“The power of love is a curious thing.” – Huey Lewis and the News, Back to the Future Soundtrack, Chrysalis Records, 1985
Being an author, I think that I digest novels in a different way than most people. I still immerse and lose myself in the world of the author’s creation. I suspend disbelief, block out reality, and do my best to visualize what the author is writing about. However, when I read a novel there is also a part of me that is searching for the secret. Just like Cline’s protagonist in Ready Player One, I’m digesting every piece of entertainment with the secondary purpose of finding the hidden meaning that sits in the spaces between. I can’t simply allow the author to tell his/her story while I sit back and enjoy it. I have to be the jerk that interrupts them to ask a question that I refuse to save until they have finished. I don’t just want to know what happens in the story, I also want to know what the author was trying to evoke from the reader with each decision they made. And in the case of an author like Cline, who has found commercial success, I want to know how he hooks the reader.
It wasn’t hard to find the secret to Cline’s success. Ready Player One has you invested from the very beginning by using a very sly tactic: it will find something you love and use that to make you care. Namely, Cline uses nostalgia to pull at our heartstrings. Over the course of the first twenty pages, handfuls upon handfuls of entertainment references from the 1980s are slung our way because the book takes place in a futuristic society that is obsessed by that specific decade. Hmm, a society obsessed with the 1980s; why does that sound so familiar?
In truth, the majority of our society will forever be in love with the days of their youth. A time when life was simpler, when we still held to our romantic ideals and thought that the future held nothing but the promise of sunny days. It just so happens that if you fall between the ages of 25-45, chances are you have a bright shiny memory of the 1980s. If you fall into that age group, chances are you have a soft spot for the Super Mario Brothers, Star Wars movies, and the music of Duran Duran. Cline uses this nostalgia against you, and it works beautifully. Hundreds of references from the 1980s are woven deftly into his novel. Readers are bound to have very positive memories associated with many of them.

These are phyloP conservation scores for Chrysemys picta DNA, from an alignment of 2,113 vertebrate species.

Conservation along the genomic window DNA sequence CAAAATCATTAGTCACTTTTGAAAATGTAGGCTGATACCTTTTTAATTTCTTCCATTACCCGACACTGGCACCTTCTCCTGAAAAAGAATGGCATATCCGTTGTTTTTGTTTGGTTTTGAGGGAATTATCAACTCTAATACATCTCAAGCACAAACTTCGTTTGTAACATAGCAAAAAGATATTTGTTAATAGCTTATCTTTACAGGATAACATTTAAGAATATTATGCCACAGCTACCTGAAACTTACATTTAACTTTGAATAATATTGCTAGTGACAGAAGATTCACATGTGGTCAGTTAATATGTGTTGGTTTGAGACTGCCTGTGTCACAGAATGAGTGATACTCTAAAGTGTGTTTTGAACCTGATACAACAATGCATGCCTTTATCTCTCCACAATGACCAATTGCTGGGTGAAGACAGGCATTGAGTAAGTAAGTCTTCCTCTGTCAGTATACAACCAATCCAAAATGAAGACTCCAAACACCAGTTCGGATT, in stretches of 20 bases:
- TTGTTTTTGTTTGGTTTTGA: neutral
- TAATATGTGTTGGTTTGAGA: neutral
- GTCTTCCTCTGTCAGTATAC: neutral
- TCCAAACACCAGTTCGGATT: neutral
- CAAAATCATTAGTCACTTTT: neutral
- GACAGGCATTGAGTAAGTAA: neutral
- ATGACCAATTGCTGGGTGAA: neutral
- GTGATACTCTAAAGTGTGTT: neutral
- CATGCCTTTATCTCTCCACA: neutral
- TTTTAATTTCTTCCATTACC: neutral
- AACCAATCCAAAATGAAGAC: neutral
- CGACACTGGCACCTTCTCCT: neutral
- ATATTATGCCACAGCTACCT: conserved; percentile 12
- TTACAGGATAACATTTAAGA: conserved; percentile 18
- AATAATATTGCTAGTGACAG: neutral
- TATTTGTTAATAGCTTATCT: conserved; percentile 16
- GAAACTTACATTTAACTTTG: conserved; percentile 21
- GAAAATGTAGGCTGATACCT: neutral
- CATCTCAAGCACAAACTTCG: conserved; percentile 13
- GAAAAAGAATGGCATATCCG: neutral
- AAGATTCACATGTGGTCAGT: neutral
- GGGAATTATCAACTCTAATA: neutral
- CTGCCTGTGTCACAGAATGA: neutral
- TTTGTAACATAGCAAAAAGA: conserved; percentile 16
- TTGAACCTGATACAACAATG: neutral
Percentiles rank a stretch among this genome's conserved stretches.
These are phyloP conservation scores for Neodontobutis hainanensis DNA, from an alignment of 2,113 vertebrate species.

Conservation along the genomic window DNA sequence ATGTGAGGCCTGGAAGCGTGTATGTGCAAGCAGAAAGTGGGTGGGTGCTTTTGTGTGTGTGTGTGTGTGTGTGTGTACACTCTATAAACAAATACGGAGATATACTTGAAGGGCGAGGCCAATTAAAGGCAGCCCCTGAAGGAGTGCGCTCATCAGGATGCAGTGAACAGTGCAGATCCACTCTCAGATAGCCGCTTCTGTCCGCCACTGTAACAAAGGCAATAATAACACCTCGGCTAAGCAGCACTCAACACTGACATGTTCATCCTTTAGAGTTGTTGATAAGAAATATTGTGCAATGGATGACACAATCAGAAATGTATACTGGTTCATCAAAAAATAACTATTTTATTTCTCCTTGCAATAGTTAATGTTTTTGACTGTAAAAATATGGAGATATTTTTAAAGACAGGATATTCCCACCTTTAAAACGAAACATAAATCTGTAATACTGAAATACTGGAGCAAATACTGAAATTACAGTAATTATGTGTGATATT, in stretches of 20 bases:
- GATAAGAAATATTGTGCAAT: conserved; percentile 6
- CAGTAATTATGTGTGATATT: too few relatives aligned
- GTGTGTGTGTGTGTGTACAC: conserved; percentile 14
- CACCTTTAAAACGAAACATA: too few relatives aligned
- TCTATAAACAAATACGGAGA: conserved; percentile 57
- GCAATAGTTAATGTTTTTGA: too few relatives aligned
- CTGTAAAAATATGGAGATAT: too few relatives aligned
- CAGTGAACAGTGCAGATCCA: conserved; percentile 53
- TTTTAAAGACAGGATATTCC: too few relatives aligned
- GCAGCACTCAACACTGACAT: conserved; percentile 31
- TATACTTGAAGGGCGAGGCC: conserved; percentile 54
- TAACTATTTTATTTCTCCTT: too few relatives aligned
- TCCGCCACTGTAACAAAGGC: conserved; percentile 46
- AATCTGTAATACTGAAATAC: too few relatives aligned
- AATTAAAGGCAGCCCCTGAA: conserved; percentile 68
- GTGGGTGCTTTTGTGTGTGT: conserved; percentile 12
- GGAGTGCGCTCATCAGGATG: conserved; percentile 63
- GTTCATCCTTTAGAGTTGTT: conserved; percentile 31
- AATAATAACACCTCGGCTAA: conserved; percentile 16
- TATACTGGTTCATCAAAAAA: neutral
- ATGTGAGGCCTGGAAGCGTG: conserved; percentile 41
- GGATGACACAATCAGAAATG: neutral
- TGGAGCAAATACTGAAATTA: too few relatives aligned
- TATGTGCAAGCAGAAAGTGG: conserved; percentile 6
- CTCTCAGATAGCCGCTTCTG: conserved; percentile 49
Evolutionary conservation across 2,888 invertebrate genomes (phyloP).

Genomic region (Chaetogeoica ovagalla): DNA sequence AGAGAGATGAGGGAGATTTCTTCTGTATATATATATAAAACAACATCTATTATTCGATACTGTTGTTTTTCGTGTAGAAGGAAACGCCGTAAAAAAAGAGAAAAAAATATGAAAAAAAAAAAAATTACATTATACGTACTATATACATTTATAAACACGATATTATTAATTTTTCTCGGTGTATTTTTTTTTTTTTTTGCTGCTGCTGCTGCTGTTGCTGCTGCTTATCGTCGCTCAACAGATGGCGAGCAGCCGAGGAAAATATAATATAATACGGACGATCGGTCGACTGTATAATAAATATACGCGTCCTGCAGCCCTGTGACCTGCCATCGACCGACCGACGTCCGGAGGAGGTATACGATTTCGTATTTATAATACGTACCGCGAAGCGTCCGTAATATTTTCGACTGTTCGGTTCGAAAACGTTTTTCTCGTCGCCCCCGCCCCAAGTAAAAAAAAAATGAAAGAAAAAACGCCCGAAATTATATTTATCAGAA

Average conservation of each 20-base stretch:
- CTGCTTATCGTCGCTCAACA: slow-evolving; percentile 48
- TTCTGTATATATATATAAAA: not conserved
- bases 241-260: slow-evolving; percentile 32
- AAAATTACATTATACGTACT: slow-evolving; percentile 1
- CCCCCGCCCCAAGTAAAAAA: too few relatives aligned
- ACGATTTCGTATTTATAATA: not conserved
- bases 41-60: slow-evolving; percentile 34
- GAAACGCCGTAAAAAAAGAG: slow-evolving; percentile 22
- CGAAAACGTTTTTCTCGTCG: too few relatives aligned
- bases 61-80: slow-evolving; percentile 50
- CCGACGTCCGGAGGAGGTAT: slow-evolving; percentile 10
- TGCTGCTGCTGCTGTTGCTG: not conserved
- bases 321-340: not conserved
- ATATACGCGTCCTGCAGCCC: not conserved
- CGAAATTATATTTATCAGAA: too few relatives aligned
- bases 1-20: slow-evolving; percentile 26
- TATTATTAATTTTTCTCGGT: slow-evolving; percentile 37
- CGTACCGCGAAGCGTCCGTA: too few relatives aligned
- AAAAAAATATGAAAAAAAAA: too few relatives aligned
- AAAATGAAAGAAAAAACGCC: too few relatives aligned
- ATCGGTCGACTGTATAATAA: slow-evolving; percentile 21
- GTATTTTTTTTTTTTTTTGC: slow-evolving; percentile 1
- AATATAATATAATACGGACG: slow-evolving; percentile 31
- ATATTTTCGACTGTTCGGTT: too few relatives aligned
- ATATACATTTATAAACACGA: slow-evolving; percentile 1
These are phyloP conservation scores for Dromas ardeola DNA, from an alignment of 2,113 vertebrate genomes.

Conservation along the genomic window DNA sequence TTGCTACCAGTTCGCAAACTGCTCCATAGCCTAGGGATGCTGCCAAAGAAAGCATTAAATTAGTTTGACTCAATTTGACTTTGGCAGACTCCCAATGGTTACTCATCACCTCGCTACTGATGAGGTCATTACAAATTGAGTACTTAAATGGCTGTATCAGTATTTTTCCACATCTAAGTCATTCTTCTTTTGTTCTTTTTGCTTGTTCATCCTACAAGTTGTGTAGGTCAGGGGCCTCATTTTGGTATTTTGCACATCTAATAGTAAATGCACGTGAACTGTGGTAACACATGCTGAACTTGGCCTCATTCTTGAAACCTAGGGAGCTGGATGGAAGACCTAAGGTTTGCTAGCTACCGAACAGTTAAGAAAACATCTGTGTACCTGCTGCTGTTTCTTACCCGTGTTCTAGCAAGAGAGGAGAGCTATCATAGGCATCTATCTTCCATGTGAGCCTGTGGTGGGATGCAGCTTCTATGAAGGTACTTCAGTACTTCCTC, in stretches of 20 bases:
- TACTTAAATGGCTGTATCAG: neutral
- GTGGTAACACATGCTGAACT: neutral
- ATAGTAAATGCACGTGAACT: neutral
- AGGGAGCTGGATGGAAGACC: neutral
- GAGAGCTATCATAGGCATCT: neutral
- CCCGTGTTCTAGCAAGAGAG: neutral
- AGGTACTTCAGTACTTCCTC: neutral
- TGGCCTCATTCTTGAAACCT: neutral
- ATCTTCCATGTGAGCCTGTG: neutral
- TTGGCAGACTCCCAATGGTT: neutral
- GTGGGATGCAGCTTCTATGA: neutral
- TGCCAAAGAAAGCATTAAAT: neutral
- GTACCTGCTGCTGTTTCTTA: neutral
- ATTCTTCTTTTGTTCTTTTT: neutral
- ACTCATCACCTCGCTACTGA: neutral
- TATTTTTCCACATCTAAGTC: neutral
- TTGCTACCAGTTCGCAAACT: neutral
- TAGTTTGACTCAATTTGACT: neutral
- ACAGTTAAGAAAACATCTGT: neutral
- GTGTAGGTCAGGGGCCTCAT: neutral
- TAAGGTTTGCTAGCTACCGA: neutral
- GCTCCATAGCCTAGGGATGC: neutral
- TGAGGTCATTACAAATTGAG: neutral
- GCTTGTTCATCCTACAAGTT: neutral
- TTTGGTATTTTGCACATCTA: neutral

Now don’t get me wrong, Ready Player One is not all gimmick. It’s a fun read, with pace that is rarely lagging. Cline has a knack for science fiction prophecy that at least harkens to Orwell, and he managed to give an ending that was befitting his video game fetish. As a reader, I thoroughly enjoyed Ready Player One, and would recommend it to anyone. It is deserving of the accolades it has received.
Where Ready Player One truly finds it success though, is in the marriage of a good story with the power nostalgia has over all of us. In my hours away from the book, I found myself purchasing old movies I hadn’t seen in years, listening to my favorite 80s songs as I drove to work. I even downloaded a new ring tone, the theme music to Mike Tyson’s Punch-Out, one of my favorite video games from my youth. My wife asked me: “Are you twelve?” And yes, she hit the nail on the head. Prompted by the reading of Ready Player One, I wanted to be twelve again. I wanted to watch Star Wars, play video games, and jam out on a frickin’ Keytar. I wanted to hold aloft my magic sword and say, “By the power of Grayskull, I have the power!”
As I stepped back from my wife’s comment and thought about it, I was amazed at how powerful nostalgia could be. Nostalgia had me spending money on things I didn’t need, and totally geeking-out. And it felt gooooood, like super-villain laughing about a can’t-miss plan to take over the world good. And that’s how I knew I had learned a secret to Cline’s success. I put a little sticky note on the writing portion of my brain.
Pairing a good story with nostalgia… that’s the power of love.